Warren D. TenHouten writes the following: "Bogen and Bogen contend that creative thinking depends on hemispheric interaction made possible by the cerebral commissures, and that cerebral commissurotomy would have the side effect of reducing the creative thought of an initially creative person." He continues..."There is a specific form of creativity that has been shown to be lacking in commissurotomized patients: It is the creative expression of significant symbols, fantasies, and feelings in the form of words. Such expression presumably requires both the right hemisphere's grasp of significant meaning, of symbols, and of the cognitive representation of (negative) emotions, and the left hemisphere's verbal capabilities. The pathological lack of this creative capacity is called 'alexithymia.' Hoppe, in psychiatric interviews with commissurotomized patients, found a quantitative as well as a qualitative paucity of dreams, fantasies, and symbolizations. Hoppe and Bogen scored 12 commissurotomized patients for Sifneo's measure of alexithymia and found them to be highly alexithymic. The patients also experienced a lack of investment in subjective interpersonal relationships and a reduced capacity to engage in produce work."

So alien hand syndrome, alexithymia and lack of creative ability, paucity of dreams, fantasies and symbolizations...the list goes on. Is it not reasonable to ask whether some of these people are lacking consciousness in Jaynes' sense? Marks' book was very well written and I learned a lot form it, but he does not conclude one way or another. I take encouragement that he states at the end that: "I do not think that there are any logical grounds for rejecting a two-minds account of split-brain patients."


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 Post subject: Re: JJ and the Homunculus Fallacy
PostPosted: Wed Dec 07, 2011 3:42 pm 
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Reading through some Gazzaniga....found exactly what I was looking for in his paper "cerebral specialization and interhemispheric communication", a free version of which can be found here:
http://brain.oxfordjournals.org/content ... 3.abstract

"In these new tests, an interesting picture emerges: commissurotomy affects free recall mechanisms but recognition memory remains largely unchanged (Phelps et al., 1991)"

Later, he writes that "There are many reports in the literature of patients who have virtually no episodic memory but do have intact semantic memory (Tulving et al., 1988)."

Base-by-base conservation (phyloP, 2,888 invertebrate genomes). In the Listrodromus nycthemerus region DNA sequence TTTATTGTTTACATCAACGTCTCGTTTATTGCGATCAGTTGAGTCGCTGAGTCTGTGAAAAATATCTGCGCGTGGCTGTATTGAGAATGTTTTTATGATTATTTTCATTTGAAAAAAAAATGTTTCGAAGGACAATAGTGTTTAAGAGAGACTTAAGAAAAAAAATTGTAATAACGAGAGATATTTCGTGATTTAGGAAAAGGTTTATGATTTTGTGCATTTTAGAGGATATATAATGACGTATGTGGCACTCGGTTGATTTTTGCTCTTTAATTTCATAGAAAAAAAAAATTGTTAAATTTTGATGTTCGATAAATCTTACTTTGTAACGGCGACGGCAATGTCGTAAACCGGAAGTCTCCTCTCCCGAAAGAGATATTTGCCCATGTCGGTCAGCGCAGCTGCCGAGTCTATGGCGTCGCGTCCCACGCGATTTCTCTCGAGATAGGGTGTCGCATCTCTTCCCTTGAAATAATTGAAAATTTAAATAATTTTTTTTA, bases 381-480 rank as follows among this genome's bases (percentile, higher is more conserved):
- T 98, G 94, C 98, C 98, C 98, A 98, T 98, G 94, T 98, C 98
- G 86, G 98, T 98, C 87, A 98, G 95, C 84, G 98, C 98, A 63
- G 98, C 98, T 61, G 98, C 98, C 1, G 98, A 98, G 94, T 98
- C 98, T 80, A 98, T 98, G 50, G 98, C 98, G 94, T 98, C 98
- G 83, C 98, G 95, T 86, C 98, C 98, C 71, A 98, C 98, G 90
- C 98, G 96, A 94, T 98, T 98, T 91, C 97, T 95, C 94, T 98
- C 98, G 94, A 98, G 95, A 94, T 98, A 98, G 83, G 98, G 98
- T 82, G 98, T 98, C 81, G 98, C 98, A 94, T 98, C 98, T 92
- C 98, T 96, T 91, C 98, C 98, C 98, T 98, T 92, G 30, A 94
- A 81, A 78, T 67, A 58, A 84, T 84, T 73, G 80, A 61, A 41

One of the hallmark's of Jaynesian consciousness is recall, as opposed to recognition. The "posterior callosal-sectioned patients have a free recall deficit; patients with their anterior callosum sectioned behave normally." Sever especially the posterior section of the collosum and you get massive problems with recall...that is, with Jaynesian consciousness! This greatly encourages me because my theory that a courtship between the two hemispheres is required for introspection/recall would predict that recall would be dramatically affected and recognition left in tact for callosotomy patients.


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 Post subject: Re: JJ and the Homunculus Fallacy
PostPosted: Thu Aug 09, 2012 1:48 pm 
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Hi all, just wanted to post a quick update on this topic and again thank everyone for their comments. After combing the literature for some time I began to gain enough confidence in the general approach I took on this topic to even consider writing a book about it. Unfortunately (or fortunately?) I just discovered that someone has beat me to it: "The Crucible of Consciousness" by Zoltan Torey. I would make some minor adjustments (he misinterprets Libet as most do, including Libet), but overall, this was essentially the book that I wanted to write. He does not explicitly mention Jaynes, but there is lots of relevant stuff in there...talk of how "humans are disposed to seek comfort and to redress a lost intrapsychic equilibrium" and so forth.

Regarding my blog post, there seems to be one difference with Torey:

Torey quotes Minksy's (1985) formula for "creating a self-conscious organism" as follows: